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Helpful tips for family caregivers

February/March 2015

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This month we focus on three areas where you can make changes to keep difficult problems at bay. Pass it forward.

Burnout prevention

Burnout is more than stress. And it isn't just undesirable. It's a risky condition.

 

The consequences of burnout include

  • emotional depletion, often leading to depression;
  • reduced resistance to common illnesses, such as colds and flu;
  • increased likelihood of a chronic disease, such as heart disease or diabetes;
  • lack of energy to do what is necessary for your relative.

 

Some stress is inevitable when caring for a loved one. But unrelenting stress is bad for everyone. Think of a candle. If you leave it lit 24/7, it will quickly burn through. But if you let it rest between periods of use, it will last a long time. You are like that candle.

 

Use these strategies to avoid reaching the burnout zone:

  • Accept the realities. Sometimes life is cruel and unfair. Acknowledge your grief. Acknowledge any frustration or resentment. At the same time, value the ways you are skillfully addressing life's challenges.
  • Get help. Develop a specific list of things others can do. And keep it up to date. Consider what tasks friends or family could take over. If there are no volunteers, hire help.
  • Give yourself time away. You may need quiet time to replenish. Or conversation and social activity. Or both! Respite is essential. Aim for personal time on a regular basis. Even 15 minutes a day can do wonders.
  • Care for your body. Sleep! Eat nourishing foods. Find a physical activity you can do at home (hula hoop anyone?). Keep up with dental and medical checkups.
  • Maintain other interests. Don't forsake your family, work, or hobbies. They help add meaning to your life.
  • Cultivate gratitude. Take a step back and reflect on the ways that caregiving has helped you grow personally. Be sure to let those who are pitching in know how much their efforts mean to you.
  • Find community. Identify at least one person you can comfortably talk with, perhaps a friend, pastor, or therapist. Join a caregiver support group.

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More than a home

Mom wants to stay at home. But you think she'd be safer and less isolated in assisted living.

 

On the surface, your loved one's preference to stay home might seem a desire to stay among comforting knickknacks. But research with elders reveals that the actual house or physical surroundings have little to do with it. Most of the value of "aging in place" has to do with staying in one's community.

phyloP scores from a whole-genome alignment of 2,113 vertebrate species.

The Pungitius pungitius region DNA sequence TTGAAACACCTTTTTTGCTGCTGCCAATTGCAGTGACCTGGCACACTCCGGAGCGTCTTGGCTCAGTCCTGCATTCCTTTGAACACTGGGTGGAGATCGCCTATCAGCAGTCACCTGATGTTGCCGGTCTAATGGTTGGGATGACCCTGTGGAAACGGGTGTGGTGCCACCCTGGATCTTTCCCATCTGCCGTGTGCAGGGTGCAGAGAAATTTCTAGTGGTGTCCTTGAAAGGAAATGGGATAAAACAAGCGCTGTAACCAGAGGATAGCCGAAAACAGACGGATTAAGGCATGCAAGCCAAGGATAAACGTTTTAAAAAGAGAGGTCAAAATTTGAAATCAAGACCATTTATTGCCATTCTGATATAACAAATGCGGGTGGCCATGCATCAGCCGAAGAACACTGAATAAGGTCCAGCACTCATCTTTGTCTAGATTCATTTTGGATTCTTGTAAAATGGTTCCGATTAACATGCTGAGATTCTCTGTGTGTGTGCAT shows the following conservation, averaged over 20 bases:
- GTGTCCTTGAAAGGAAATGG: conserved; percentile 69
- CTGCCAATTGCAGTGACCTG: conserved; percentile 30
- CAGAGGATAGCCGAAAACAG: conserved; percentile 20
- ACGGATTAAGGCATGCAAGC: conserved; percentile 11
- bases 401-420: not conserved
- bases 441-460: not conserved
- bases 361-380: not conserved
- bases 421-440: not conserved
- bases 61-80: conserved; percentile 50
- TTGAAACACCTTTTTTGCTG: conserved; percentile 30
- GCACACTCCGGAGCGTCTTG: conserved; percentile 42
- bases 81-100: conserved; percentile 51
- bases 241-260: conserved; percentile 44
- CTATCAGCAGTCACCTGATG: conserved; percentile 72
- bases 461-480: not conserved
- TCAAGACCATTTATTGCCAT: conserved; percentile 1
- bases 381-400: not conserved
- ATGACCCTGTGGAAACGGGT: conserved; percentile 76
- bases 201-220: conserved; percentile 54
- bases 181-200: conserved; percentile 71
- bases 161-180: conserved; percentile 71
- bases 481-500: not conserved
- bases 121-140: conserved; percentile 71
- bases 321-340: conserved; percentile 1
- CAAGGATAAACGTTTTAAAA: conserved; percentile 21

Elders who remain living at home

  • stay connected socially with friends and neighbors;
  • remain involved in community organizations (church, exercise club, volunteer group, etc.);
  • feel safer. Even in high-crime neighborhoods. They sense their community will provide help in a crisis;
  • Enjoy continuity in healthcare by not having to change doctors;
  • Retain self-esteem and feelings of competence. They know where to find what, and they know who is who in the community.

 

These are not benefits to throw away lightly: belonging and safety, connection and self-esteem. All have a large impact on physical and emotional health. Studies even show an impact on life expectancy. If a move takes your relative out of his or her historic community, you can expect big consequences.

  • Before making a move: Consider if more can be done to support your family member in safely remaining at home. Would hired assistance make a difference? The extra effort or expense may be well worthwhile. Do the calculations carefully. Depending on what's needed, periodic assistance at home may be less expensive in the long run.
  • If a move is necessary: Try to stay close to the old neighborhood. Understand that no matter how attractive a new residence, a lot will be missing for your relative. To him or her, a reduction in fall risk is an idea. The loss of access to friends is a reality. 

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Physical activity improves brain health

We all know that physical activity is good for the heart, good for the blood pressure, and good for the waistline. Now it appears that it is good for the brain, too.

 

Brain scans show that the parts of the brain essential to decision making and memory are larger among physically active older adults. These individuals also seem to think faster and remember better than seniors who do not exercise. The research suggests that

  • regular physical activity may help ward off the changes associated with diseases that cause memory loss and dementia
  • even frail adults can benefit from physical activity that is tailored to their needs

 

Researchers are not ready to firmly link any specific amount of physical activity to better memory in late life. But the evidence of benefit is growing. Maybe this is just the news to motivate Mom or Dad (or you!) to get into action.


What kind of activity is advised?

  • Choose enjoyable activities that get the heart pumping. A walk with a friend. Dancing. Swimming. In other words, some moderate intensity activity that works up a bit of sweat. Use activities that are fun and build on previous interests.
  • Start slow, with an eventual goal of 2-3 hours a week. Though the "perfect" amount is not yet known, 30 minutes a day, 5-6 days a week is the usual recommendation. Start with less time and less intensity. As stamina builds, add time and pick up the pace. Variety and enjoyment are important.
  • Supervision for frail adults. If your relative is frail or has problems with getting around, start with an assessment by a physical therapist. He or she can suggest an appropriate program of activity and tell you how to build it up over time.

 

Frail or not, always check with the doctor before having your relative take on new physical activity.

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About Us

Senior Solutions: Providing Healthcare Guidance To Families For Over 24 Years